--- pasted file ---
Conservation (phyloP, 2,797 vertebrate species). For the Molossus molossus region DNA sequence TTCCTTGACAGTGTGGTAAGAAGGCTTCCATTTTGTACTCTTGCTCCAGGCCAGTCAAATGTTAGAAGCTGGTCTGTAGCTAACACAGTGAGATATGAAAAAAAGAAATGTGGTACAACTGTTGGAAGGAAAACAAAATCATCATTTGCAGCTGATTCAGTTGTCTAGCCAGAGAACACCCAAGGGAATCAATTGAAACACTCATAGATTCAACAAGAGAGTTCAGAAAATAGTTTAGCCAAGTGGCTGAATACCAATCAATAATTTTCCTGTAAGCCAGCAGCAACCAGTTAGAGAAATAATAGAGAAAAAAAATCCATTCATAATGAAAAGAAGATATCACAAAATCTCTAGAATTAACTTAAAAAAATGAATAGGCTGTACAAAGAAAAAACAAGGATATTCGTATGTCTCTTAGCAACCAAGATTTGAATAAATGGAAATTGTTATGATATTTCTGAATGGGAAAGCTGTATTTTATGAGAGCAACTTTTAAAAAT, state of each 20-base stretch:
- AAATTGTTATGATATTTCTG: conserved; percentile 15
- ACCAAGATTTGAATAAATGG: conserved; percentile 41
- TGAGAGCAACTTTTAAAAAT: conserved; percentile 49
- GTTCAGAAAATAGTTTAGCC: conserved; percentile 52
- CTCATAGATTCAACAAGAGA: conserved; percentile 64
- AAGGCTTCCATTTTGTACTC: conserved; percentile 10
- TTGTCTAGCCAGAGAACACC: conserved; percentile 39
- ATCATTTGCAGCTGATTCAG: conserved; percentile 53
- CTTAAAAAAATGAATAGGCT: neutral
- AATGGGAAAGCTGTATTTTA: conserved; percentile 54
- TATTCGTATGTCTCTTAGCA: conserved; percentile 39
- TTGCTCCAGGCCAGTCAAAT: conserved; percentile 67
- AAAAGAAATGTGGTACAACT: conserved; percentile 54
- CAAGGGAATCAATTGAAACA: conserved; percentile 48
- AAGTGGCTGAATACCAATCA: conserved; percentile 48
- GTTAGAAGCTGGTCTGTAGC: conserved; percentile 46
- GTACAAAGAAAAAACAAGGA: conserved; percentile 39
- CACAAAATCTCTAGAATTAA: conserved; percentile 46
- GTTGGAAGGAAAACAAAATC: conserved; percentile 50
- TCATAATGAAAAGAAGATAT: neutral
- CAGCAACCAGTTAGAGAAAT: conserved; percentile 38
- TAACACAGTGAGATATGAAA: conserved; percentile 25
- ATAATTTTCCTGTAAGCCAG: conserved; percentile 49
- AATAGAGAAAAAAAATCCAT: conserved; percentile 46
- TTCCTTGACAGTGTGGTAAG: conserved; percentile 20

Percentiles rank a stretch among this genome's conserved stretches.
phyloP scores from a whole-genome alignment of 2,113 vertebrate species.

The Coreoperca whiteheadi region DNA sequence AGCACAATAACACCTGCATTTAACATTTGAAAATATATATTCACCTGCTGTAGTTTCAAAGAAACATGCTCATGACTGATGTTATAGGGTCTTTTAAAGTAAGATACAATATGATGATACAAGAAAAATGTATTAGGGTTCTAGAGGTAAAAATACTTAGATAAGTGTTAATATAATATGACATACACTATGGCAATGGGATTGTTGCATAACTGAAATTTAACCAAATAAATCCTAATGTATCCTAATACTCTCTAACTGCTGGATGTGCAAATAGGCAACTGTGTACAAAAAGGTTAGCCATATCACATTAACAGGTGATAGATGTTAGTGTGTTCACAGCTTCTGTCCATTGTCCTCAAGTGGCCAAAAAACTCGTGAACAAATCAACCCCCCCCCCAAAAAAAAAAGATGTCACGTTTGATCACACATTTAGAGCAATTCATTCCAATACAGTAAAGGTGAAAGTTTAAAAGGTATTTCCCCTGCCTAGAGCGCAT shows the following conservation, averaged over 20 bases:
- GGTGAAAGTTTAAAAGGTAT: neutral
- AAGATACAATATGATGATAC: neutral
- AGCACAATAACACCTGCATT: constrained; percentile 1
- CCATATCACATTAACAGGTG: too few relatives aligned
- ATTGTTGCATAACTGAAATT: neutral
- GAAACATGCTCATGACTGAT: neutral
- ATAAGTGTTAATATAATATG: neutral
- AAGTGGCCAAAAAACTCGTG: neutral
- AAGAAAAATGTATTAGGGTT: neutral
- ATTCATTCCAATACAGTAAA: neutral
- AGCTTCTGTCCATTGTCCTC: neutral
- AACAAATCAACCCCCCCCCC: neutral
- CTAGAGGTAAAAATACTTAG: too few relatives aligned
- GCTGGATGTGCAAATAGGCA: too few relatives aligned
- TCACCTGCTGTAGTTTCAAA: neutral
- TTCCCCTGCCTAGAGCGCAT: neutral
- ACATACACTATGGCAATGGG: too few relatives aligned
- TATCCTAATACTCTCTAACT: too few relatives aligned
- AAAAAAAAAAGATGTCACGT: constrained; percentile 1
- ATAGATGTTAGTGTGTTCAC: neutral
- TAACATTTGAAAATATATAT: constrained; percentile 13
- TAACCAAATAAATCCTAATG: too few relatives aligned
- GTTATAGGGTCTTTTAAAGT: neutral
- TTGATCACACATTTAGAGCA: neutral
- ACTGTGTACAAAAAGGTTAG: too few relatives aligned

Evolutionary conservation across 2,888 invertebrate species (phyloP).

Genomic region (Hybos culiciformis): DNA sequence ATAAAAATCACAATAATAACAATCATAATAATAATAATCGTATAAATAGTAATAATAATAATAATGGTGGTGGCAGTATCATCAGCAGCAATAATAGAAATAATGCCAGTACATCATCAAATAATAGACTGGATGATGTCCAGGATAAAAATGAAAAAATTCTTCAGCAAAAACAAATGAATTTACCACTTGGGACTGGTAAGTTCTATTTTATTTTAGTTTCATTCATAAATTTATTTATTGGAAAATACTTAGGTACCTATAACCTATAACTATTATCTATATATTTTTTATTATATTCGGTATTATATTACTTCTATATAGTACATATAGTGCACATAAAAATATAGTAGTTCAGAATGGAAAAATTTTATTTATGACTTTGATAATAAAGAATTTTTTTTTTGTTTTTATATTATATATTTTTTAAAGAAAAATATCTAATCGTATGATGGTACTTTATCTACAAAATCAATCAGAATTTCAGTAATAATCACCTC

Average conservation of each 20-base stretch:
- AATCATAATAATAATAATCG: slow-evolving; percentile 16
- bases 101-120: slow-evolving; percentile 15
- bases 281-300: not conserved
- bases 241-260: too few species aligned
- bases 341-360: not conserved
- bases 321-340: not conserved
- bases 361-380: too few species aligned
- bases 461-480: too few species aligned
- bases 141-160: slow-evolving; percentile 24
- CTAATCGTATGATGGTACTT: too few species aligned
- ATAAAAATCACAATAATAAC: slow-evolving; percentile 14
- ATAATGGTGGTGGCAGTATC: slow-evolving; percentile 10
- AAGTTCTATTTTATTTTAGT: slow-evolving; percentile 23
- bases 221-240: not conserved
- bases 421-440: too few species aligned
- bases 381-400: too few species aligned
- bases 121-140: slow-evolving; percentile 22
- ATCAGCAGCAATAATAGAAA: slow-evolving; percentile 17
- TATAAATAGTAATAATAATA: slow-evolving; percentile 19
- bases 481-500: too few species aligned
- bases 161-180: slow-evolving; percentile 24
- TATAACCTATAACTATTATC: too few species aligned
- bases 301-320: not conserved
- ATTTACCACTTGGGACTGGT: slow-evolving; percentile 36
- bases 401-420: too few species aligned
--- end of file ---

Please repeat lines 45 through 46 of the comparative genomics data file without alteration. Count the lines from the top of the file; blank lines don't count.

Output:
- TTCCCCTGCCTAGAGCGCAT: neutral
- ACATACACTATGGCAATGGG: too few relatives aligned